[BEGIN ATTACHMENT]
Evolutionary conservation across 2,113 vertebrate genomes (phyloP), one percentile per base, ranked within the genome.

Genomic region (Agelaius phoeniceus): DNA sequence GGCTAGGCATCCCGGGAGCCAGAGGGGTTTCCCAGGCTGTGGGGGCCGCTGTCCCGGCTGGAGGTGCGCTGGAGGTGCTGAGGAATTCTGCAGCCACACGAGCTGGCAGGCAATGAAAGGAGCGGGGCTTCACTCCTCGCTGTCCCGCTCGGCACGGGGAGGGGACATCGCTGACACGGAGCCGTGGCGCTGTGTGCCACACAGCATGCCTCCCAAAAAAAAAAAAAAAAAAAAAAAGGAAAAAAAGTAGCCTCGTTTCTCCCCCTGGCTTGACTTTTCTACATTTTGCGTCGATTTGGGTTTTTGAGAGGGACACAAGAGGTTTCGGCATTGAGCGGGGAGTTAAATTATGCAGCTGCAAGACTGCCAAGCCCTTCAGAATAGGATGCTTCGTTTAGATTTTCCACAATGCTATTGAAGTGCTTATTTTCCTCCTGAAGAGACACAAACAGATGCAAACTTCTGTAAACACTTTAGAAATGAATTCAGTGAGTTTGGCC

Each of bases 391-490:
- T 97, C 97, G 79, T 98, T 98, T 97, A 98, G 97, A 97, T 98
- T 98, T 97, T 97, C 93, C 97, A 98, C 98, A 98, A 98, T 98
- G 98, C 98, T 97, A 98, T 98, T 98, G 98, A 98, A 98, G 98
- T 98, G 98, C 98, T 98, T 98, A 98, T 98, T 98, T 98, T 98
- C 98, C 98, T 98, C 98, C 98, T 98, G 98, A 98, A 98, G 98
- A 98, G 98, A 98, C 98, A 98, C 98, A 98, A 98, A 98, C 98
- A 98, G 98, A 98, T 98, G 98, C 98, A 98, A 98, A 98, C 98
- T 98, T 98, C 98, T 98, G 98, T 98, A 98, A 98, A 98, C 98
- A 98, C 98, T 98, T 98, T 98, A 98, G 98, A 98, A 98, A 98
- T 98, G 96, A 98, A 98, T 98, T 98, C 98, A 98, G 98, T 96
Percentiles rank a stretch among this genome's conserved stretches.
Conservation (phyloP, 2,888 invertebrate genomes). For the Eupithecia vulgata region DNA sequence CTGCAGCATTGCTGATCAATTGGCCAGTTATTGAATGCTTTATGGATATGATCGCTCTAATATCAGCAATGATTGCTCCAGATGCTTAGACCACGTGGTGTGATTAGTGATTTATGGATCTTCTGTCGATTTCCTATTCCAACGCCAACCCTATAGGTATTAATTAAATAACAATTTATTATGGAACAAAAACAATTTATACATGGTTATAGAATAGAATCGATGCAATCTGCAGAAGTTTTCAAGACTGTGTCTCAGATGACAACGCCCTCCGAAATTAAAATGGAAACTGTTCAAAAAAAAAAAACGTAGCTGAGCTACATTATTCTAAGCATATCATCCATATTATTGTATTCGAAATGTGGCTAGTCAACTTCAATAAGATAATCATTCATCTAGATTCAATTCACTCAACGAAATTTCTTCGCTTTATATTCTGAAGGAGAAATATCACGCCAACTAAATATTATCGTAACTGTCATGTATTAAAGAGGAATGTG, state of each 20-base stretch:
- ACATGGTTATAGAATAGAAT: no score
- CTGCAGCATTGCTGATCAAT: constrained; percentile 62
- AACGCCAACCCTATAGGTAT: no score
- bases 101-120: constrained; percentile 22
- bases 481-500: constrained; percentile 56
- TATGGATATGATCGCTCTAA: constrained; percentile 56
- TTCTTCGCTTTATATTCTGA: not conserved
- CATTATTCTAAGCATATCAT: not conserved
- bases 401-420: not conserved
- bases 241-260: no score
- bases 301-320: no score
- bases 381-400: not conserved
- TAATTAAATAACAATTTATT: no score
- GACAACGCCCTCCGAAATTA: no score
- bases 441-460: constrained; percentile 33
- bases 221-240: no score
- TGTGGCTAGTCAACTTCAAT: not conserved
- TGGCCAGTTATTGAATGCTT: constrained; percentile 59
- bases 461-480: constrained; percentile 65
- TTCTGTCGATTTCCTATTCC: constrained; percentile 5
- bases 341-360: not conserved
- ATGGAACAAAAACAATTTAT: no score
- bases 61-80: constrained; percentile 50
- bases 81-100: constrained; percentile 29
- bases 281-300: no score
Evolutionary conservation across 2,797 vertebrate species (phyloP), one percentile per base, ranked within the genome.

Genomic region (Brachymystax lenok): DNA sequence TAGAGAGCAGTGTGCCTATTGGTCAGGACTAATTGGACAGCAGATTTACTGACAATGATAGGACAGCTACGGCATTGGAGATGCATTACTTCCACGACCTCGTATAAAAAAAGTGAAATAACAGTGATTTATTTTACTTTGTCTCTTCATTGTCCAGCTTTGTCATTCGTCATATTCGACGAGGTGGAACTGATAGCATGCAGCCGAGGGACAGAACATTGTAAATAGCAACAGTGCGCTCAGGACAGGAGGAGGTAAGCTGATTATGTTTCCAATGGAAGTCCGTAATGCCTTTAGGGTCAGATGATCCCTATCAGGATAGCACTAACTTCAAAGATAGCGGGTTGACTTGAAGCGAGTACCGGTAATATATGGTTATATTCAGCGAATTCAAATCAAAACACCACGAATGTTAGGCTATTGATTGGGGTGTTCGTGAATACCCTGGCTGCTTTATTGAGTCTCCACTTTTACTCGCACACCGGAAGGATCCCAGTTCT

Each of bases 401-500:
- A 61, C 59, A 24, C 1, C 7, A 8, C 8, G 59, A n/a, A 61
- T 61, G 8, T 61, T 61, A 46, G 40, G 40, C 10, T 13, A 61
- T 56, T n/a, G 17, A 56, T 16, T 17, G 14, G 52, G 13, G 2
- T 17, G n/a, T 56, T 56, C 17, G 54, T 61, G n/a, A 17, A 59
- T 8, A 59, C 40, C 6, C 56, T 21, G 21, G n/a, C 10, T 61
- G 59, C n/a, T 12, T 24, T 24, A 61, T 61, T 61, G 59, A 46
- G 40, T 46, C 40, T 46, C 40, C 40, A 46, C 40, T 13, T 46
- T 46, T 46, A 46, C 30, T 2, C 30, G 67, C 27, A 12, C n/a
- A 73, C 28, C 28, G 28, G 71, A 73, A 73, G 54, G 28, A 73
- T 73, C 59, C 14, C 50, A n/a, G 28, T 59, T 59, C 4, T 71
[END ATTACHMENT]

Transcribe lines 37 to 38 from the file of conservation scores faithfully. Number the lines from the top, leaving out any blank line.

- ATGGAACAAAAACAATTTAT: no score
- bases 61-80: constrained; percentile 50